The Cross of Jesus was the New Passover event, leading us from the slavery of sin through the waters of baptism.
The Seder Meal was to become the Eucharist, were we could always and forever enter into that event that became for us our salvation.
Jesus knew that the Bible alone would not maintain unity in the Church throughout the ages. The proof is that there are thousands of denominations among Bible-alone Christians, all interpreting the Bible differently.
Instead, he left the the Eucharist. If you go to Uganda, or Brazil or India or Manilla, the Holy Mass is being celebrated as we are doing right now. That is what allows us to be catholic—universal.
Entrance Antiphon (we will begin to do that)
Gathering Song—bring us together. “When we sing, we pray twice.”
When the procession party is at the back of the church, we begin with the antiphon and then the song.
Importance of everyone singing. It doesn’t matter how good or not so good your voice is. What matters is to lift up your heart in prayer and song to the Lord
Entrance Process—one of 4 processions in Mass
Entrance—this is the beginning of Mass. This procession is with altar servers with cross, candles, incense; Deacon carrying the Book of the Gospels; Priest and concelebrants.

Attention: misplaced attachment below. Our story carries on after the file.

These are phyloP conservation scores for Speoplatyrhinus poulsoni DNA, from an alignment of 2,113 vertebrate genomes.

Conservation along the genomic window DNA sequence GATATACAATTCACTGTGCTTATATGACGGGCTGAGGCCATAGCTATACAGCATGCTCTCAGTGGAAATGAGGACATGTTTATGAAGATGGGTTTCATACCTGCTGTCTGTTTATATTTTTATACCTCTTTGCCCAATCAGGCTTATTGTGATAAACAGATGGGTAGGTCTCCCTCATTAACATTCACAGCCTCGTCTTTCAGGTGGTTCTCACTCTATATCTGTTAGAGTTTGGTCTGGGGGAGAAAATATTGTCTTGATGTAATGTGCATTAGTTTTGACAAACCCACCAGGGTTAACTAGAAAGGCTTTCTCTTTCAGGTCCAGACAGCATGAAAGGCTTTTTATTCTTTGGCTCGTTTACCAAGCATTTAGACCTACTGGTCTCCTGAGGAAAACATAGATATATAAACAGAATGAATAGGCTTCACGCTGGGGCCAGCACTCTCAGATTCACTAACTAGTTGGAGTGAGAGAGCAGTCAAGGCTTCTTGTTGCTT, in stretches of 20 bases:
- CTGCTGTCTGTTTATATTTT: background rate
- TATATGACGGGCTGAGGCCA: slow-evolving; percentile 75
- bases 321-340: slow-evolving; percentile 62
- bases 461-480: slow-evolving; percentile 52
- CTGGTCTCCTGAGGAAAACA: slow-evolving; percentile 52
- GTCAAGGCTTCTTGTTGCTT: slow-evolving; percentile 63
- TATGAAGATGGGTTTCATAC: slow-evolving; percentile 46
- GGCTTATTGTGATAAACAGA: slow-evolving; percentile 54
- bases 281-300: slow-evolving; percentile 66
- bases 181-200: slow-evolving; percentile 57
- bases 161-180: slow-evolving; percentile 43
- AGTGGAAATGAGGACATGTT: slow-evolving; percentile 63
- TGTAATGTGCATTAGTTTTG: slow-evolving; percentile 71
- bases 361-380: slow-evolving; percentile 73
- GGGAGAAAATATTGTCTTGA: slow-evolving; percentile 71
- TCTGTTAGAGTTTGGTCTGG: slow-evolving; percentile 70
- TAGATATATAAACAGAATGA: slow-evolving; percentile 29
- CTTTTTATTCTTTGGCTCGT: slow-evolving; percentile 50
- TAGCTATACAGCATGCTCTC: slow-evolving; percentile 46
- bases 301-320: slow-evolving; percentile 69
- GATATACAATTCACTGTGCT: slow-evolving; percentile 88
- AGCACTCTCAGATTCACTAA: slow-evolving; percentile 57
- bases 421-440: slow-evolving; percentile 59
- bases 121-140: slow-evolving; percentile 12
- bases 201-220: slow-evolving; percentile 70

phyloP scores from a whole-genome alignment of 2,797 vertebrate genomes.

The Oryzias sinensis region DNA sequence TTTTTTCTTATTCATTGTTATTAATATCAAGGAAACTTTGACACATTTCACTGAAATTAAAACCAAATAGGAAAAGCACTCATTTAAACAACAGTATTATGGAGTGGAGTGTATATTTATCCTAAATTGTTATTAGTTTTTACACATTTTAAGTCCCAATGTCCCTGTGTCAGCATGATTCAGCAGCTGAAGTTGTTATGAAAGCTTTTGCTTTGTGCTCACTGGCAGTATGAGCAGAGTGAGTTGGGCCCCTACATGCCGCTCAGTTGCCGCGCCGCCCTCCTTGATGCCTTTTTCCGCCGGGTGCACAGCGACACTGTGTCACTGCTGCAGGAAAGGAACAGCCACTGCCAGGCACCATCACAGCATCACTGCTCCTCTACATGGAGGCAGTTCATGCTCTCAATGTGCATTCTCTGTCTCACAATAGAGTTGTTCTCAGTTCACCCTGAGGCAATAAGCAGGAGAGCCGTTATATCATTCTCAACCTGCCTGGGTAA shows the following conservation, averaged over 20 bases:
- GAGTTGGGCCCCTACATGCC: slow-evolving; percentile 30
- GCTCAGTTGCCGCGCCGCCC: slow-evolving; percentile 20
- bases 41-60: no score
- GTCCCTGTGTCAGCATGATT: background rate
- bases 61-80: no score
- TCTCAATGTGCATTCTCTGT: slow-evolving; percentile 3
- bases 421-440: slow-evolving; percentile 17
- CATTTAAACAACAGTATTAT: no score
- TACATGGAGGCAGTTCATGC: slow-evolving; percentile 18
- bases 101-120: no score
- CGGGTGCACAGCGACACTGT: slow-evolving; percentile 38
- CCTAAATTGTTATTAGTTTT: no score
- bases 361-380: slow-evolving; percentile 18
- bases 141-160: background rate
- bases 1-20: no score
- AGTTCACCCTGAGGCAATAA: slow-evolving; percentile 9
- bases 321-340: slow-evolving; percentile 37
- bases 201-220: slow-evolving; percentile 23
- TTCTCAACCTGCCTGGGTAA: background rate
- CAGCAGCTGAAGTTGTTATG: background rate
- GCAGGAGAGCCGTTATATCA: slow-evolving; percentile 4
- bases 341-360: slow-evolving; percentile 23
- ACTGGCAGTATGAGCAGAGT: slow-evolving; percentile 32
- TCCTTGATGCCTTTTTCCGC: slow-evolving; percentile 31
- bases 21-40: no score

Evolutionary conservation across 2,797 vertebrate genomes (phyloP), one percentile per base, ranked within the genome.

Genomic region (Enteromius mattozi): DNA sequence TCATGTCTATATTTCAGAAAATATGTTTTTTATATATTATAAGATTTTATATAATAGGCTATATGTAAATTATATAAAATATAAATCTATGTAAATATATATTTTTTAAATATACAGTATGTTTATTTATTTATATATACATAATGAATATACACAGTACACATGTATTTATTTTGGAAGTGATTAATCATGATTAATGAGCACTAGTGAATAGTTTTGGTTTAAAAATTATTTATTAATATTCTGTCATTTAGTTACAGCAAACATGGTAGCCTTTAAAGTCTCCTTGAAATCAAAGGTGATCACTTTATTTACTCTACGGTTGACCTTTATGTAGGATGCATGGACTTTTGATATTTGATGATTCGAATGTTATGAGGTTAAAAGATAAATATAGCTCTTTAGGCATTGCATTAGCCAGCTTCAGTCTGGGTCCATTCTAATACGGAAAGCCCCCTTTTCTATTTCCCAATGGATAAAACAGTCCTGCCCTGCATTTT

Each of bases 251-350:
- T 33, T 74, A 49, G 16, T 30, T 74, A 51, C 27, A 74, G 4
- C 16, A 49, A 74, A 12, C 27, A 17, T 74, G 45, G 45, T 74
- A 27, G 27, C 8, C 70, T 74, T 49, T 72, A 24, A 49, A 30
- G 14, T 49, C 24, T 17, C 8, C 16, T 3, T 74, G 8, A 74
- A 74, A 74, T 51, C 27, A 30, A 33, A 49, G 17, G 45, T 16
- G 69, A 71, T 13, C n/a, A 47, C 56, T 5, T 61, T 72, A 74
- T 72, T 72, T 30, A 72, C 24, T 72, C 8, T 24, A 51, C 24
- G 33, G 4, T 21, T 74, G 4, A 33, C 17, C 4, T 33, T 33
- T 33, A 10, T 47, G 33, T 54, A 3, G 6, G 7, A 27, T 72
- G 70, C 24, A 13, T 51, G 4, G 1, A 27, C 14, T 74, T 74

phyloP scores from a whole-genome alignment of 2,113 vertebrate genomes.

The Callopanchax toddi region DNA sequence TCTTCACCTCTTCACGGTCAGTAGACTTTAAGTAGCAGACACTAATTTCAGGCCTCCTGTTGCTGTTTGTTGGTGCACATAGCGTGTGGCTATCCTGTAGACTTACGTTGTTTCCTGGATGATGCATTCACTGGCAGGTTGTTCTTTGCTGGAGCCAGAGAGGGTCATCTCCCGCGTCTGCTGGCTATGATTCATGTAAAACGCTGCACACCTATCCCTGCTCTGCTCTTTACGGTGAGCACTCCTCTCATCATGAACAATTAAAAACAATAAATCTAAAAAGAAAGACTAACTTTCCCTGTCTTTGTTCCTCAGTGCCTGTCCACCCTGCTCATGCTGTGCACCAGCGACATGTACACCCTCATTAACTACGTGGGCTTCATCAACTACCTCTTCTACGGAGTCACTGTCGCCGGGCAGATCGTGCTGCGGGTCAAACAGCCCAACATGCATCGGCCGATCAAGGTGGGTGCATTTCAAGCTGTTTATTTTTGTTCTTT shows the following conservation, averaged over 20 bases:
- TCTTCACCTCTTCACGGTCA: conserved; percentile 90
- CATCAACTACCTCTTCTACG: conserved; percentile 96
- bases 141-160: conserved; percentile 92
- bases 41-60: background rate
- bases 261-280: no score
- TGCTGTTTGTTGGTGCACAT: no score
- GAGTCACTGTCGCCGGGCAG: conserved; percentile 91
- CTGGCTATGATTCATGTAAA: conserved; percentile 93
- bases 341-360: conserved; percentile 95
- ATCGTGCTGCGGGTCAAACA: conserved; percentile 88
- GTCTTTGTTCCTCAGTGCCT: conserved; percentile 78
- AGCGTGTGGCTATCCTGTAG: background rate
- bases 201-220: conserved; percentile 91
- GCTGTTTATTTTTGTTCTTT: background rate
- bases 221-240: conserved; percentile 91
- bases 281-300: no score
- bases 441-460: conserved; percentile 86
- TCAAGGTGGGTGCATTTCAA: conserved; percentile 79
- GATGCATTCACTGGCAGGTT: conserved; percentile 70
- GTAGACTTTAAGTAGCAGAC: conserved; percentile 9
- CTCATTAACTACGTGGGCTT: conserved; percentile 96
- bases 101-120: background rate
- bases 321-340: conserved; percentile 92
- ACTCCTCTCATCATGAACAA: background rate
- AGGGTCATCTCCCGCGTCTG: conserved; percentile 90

Offertory-the people bringing up the gifts and perhaps the collection. In the early church, the people would bring up homemade bread and wine as well as food for the priest and for him to give to the poor.
Communion—those who are to receive.
A custom has developed where people who cannot receive Holy Communion come forward with their arms crossed to receive a blessing.
It has been at least 12 years that the Bishop has prohibited this practice. Why? Because EMs and Deacons are not authorized to give people blessings at Mass, only the priest. And he can only do so at the designated moments in the Mass.
We understand that parents with small children can’t leave them in the pew alone, but please don’t expect a blessing. What the EMs may say is something to the effect, may the peace of our Lord be in your heart. And they do so without touching the person—we don’t want to put particulates of the host on a person’s forehead.
It is the reverse of the entrance Procession
It is not appropriate to leave before the priest does. If you can’t wait for the whole song to end, at least wait until the priest exits.
Four Presences of Christ in the Mass is highlighted when we use Incense
Genuflection to Tabernacle (beginning of Mass, after reposing the Lord, and before recessional.
Veneration of the Altar (kiss the relic of the saint/martyr)
Greeting—always begin with the Trinitarian Greeting, sign of the Cross.
Penitential Rite “Before bringing your gifts to the altar, be reconciled”
There are 3 forms. I prefer the Confiteor (I confess …)
The priest then says the prayer of forgiveness—venial sins are forgiven; (mortal sins must be brought to confession).
Gloria—ancient hymn of adoration and praise to our God. It is omitted during Lent and Advent.
Opening Prayer (Cóll-ect). Brings us all together. If you want to know if you’ve arrived late for mass, the question is: did you make it to the opening prayer?